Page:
Animal Adjectives

Students will describe animals as they review nouns and verbs associated with these animals. They will learn to use adjectives as they describe the animals. They will use this knowledge to write their stories about animals. A lesson plan for grades 1–2 English Language Arts and English Language Development This lesson uses children's literature to assist students in writing an opinion using adjectives and figurative language. The Mitten by Jan Brett is used in the lesson to prompt descriptive writing using adjectives.  The animal printout that is included in the lesson has some animal pictures that are not in the book.  Students will describe animals as they review nouns and verbs associated with these animals. They will learn to use adjectives as they describe the animals. They will use this knowledge to write their stories about animals.

 

Standards & Objectives

Academic standards
CCSS.ELA-Literacy.L.1.1
Demonstrate command of the conventions of standard English grammar and usage when writing or speaking.
CCSS.ELA-Literacy.L.1.5
With guidance and support from adults, demonstrate understanding of word relationships and nuances in word meanings.
CCSS.ELA-Literacy.L.2.6
Use words and phrases acquired through conversations, reading and being read to, and responding to texts, including using adjectives and adverbs to...
CCSS.ELA-Literacy.RL.1.4
Identify words and phrases in stories or poems that suggest feelings or appeal to the senses.
CCSS.ELA-Literacy.W.1.1
Write opinion pieces in which they introduce the topic or name the book they are writing about, state an opinion, supply a reason for the opinion, and...
GLE 0101.1.1
Demonstrate control of basic Standard English usage, mechanics, spelling, and sentence structure.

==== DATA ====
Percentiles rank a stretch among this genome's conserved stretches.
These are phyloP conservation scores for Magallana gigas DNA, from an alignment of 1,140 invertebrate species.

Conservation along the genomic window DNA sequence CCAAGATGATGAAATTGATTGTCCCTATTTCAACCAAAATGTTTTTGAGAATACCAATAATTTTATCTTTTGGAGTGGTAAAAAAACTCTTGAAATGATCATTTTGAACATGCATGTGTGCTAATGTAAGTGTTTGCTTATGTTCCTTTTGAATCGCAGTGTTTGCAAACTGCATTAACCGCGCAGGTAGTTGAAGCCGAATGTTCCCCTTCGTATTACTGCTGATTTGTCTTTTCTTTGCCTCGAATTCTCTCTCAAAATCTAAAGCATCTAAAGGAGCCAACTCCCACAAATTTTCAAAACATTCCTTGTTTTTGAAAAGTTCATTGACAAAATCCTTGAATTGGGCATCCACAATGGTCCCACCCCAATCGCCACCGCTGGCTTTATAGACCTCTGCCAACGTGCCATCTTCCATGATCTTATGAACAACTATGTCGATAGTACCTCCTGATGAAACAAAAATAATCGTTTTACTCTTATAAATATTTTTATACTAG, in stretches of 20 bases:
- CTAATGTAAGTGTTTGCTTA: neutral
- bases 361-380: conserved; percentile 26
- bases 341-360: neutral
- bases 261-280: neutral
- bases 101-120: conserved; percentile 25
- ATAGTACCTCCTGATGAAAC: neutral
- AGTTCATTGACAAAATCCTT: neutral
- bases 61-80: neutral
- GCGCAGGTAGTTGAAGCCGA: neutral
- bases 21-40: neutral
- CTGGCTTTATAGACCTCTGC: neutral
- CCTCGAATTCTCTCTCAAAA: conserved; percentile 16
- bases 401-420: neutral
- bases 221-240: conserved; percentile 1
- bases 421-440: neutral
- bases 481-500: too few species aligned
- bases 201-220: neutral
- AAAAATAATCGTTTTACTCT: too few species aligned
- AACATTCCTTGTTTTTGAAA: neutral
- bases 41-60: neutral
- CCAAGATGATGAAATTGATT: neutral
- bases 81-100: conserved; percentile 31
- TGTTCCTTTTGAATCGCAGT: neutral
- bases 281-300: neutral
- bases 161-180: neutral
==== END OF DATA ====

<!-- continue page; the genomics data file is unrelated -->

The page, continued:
GLE 0101.8.2
Employ a variety of basic reading comprehension strategies.
GLE 0201.1.1
Demonstrate control of basic English usage, mechanics, spelling, and sentence structure.
GLE 0201.8.2
Employ a variety of basic reading comprehension strategies.
 
Alignment of this item to academic standards is based on recommendations from content creators, resource curators, and visitors to this website. It is the responsibility of each educator to verify that the materials are appropriate for your content area, aligned to current academic standards, and will be beneficial to your specific students.
 
Learning objectives: 

Students will:

  • remember that naming words are called nouns and words that show action are called verbs.
  • use a variety of nouns and verbs to write a story about their favorite animal.
  • begin to use adjectives to describe the animal and add interest to their story.
Essential and guiding questions: 

Does the student write using nouns and verbs properly as well as proper punctuation?

Does the student begin to use adjectives to describe the animal being written about?

Does the student begin to use adjectives in conversation as well as written word?

Does the student easily use the keyboard for typing the story that is written?

Lesson Variations

Blooms taxonomy level: 
Understanding
Differentiation suggestions: 

An assessment suggestions would be to present pictures of animals to the LEP students. Then provide strips of paper with adjectives and verbs on the strips. The LEP student can then glue correct strips to the picture.

Another assessment would be to match pictures of verbs or nouns to the actual word. IE: match a picture of a tiger eating to the word eat, or a picture of a bear to the word bear.

Extension suggestions: 

This lesson can be expanded to include a comparison of Jan Brett’s “The Mitten” and Alvin Tressalt’s “The Mitten” The latter book is out of print but there are copies still around. Check your school and/or local library for this book. The animals are slightly different and Nicki’s reason for going outside in the first place is different as well as the kind of mitten, but it makes a good comparison lesson. Animals for this lesson are provided in the attached files. Both are animals for this story, however, you may like one set better than the other because one is more realistic than the other.

 

Helpful Hints

The students will need basic knowledge of:

  • nouns and verbs
  • a computer keyboard
  • animals and how they look and move

Materials needed:

  • The book The Mitten by Jan Brett
  • Worksheets with animals from the story (see Animals 1 and Animals 2)
  • Pencils, Crayons or markers, scissors, glue or stapler
  • Lined paper
  • Graphic organizer
  • Paint program on computer

Technology resources:

  • Computer (Lab, if available) and printer
  • Smart TV
  • Kidspiration (if available)
  • Overhead projector could also be used

References

Contributors: